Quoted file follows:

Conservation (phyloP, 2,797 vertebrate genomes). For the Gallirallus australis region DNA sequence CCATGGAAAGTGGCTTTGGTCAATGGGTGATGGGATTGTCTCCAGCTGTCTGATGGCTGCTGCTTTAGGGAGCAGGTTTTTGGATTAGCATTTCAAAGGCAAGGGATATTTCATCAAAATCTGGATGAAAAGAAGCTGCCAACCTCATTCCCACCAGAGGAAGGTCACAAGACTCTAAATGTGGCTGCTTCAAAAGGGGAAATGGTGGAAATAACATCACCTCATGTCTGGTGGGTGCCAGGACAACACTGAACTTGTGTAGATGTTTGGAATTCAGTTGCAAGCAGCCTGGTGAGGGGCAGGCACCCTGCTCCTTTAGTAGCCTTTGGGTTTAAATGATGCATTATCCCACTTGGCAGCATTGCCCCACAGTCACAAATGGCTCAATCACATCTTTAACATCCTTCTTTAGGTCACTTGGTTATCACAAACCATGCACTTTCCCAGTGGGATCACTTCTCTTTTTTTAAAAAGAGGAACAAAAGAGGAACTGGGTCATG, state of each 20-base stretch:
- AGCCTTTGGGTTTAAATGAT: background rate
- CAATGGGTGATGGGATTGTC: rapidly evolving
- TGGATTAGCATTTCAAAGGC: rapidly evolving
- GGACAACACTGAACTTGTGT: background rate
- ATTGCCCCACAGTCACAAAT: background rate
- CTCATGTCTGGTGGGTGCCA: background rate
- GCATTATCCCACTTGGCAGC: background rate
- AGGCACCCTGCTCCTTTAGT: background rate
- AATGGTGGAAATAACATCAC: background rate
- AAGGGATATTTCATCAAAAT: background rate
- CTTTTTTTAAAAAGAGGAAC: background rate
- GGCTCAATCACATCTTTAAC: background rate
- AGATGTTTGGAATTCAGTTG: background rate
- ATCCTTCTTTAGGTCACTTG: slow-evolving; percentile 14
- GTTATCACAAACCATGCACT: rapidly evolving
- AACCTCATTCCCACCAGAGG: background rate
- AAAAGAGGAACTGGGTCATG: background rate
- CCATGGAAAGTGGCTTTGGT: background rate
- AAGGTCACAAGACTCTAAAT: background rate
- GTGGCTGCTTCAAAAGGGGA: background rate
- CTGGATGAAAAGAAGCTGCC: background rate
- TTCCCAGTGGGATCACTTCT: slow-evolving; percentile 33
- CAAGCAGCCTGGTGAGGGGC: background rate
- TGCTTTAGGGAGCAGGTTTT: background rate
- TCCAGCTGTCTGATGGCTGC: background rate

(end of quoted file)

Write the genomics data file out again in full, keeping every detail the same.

Conservation (phyloP, 2,797 vertebrate genomes). For the Gallirallus australis region DNA sequence CCATGGAAAGTGGCTTTGGTCAATGGGTGATGGGATTGTCTCCAGCTGTCTGATGGCTGCTGCTTTAGGGAGCAGGTTTTTGGATTAGCATTTCAAAGGCAAGGGATATTTCATCAAAATCTGGATGAAAAGAAGCTGCCAACCTCATTCCCACCAGAGGAAGGTCACAAGACTCTAAATGTGGCTGCTTCAAAAGGGGAAATGGTGGAAATAACATCACCTCATGTCTGGTGGGTGCCAGGACAACACTGAACTTGTGTAGATGTTTGGAATTCAGTTGCAAGCAGCCTGGTGAGGGGCAGGCACCCTGCTCCTTTAGTAGCCTTTGGGTTTAAATGATGCATTATCCCACTTGGCAGCATTGCCCCACAGTCACAAATGGCTCAATCACATCTTTAACATCCTTCTTTAGGTCACTTGGTTATCACAAACCATGCACTTTCCCAGTGGGATCACTTCTCTTTTTTTAAAAAGAGGAACAAAAGAGGAACTGGGTCATG, state of each 20-base stretch:
- AGCCTTTGGGTTTAAATGAT: background rate
- CAATGGGTGATGGGATTGTC: rapidly evolving
- TGGATTAGCATTTCAAAGGC: rapidly evolving
- GGACAACACTGAACTTGTGT: background rate
- ATTGCCCCACAGTCACAAAT: background rate
- CTCATGTCTGGTGGGTGCCA: background rate
- GCATTATCCCACTTGGCAGC: background rate
- AGGCACCCTGCTCCTTTAGT: background rate
- AATGGTGGAAATAACATCAC: background rate
- AAGGGATATTTCATCAAAAT: background rate
- CTTTTTTTAAAAAGAGGAAC: background rate
- GGCTCAATCACATCTTTAAC: background rate
- AGATGTTTGGAATTCAGTTG: background rate
- ATCCTTCTTTAGGTCACTTG: slow-evolving; percentile 14
- GTTATCACAAACCATGCACT: rapidly evolving
- AACCTCATTCCCACCAGAGG: background rate
- AAAAGAGGAACTGGGTCATG: background rate
- CCATGGAAAGTGGCTTTGGT: background rate
- AAGGTCACAAGACTCTAAAT: background rate
- GTGGCTGCTTCAAAAGGGGA: background rate
- CTGGATGAAAAGAAGCTGCC: background rate
- TTCCCAGTGGGATCACTTCT: slow-evolving; percentile 33
- CAAGCAGCCTGGTGAGGGGC: background rate
- TGCTTTAGGGAGCAGGTTTT: background rate
- TCCAGCTGTCTGATGGCTGC: background rate